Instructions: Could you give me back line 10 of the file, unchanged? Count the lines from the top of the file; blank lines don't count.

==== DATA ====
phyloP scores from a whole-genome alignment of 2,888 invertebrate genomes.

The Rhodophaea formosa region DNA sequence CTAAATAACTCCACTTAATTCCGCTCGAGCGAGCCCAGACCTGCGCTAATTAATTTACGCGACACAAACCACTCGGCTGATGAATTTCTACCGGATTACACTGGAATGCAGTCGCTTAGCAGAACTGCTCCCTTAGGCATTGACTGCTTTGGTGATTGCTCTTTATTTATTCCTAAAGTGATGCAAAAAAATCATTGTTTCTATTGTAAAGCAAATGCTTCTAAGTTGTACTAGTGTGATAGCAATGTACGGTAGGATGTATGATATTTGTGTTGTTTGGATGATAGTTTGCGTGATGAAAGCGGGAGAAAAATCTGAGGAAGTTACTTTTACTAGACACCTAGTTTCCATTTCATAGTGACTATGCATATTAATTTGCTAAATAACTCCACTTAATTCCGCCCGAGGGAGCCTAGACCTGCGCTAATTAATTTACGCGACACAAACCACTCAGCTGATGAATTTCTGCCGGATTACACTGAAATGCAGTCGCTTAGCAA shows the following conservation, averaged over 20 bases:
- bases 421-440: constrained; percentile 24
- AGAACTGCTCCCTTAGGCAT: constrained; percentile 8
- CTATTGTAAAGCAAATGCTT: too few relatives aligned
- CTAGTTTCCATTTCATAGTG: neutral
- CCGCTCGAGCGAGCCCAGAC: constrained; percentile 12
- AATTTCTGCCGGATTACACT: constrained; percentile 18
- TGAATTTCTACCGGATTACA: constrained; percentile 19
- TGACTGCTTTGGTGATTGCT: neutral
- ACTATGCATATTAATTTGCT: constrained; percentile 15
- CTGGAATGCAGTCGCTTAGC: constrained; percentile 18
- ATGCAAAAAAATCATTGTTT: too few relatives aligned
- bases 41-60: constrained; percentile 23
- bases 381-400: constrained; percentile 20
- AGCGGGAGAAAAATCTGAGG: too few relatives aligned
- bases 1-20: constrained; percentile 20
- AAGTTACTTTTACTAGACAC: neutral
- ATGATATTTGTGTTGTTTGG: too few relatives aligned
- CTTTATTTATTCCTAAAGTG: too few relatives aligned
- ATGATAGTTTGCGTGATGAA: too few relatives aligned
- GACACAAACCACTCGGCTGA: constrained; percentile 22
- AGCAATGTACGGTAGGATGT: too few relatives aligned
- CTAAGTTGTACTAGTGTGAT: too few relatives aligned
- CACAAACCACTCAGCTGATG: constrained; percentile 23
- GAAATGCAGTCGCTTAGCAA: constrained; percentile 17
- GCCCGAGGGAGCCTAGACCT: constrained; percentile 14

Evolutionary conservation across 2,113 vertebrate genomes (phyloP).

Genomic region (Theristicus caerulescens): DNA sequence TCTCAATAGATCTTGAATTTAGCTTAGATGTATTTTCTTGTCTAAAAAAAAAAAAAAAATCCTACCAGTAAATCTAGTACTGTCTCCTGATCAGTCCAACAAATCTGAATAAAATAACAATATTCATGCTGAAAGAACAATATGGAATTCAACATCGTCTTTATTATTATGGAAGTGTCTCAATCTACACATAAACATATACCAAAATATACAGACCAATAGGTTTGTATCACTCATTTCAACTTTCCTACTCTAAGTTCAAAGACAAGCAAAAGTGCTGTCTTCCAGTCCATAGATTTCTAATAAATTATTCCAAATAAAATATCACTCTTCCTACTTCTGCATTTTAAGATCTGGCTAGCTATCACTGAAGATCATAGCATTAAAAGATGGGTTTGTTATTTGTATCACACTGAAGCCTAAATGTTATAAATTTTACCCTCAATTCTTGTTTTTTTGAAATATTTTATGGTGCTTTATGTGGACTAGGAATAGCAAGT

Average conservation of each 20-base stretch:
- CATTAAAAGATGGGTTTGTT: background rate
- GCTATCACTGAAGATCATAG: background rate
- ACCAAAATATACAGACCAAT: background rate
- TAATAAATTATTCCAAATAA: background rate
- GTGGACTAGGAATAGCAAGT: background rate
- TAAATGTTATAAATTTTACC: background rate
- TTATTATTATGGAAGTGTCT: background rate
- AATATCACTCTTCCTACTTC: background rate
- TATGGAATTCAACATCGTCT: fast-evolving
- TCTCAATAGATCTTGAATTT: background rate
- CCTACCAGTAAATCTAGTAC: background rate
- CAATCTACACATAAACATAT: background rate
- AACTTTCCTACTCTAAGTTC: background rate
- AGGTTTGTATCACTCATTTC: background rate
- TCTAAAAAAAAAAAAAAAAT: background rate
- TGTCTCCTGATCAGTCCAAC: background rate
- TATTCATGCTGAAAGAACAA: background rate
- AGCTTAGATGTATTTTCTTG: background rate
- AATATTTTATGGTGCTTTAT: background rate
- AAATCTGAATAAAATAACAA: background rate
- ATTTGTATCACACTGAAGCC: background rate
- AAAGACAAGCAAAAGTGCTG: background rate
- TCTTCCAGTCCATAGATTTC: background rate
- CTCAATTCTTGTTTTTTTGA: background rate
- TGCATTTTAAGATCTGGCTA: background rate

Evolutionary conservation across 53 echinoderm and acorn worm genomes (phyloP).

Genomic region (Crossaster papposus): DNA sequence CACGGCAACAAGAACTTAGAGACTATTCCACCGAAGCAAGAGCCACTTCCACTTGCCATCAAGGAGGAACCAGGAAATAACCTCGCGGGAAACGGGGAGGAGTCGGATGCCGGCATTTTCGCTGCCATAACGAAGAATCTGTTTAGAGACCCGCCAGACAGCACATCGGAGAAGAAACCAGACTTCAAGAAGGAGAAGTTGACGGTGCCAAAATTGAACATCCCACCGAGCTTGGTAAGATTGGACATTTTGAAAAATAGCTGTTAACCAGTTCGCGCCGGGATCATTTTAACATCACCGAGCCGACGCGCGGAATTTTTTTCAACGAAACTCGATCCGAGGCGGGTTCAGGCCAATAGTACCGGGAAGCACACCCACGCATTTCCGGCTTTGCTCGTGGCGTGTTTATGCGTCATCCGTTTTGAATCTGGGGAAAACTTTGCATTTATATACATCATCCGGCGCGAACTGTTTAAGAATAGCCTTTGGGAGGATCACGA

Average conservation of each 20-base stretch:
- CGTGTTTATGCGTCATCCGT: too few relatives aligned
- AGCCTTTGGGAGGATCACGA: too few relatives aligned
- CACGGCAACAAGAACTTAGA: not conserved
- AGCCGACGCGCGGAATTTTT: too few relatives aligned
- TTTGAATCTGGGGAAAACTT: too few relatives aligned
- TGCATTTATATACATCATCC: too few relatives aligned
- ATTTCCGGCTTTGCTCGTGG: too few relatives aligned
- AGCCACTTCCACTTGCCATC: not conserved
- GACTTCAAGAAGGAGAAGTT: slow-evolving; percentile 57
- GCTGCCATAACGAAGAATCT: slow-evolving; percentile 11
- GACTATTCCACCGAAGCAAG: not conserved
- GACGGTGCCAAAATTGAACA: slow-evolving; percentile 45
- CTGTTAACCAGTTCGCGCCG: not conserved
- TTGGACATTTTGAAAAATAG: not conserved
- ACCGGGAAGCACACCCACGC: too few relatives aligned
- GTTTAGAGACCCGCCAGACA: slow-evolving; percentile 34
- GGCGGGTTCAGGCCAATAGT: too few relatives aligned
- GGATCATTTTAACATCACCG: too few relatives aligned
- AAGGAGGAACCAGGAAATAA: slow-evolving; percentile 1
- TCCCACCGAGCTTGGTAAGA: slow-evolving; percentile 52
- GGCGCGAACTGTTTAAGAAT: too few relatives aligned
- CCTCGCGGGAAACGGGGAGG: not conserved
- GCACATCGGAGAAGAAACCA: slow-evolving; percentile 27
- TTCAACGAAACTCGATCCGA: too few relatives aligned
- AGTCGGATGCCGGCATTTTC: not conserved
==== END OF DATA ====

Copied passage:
- TGACTGCTTTGGTGATTGCT: neutral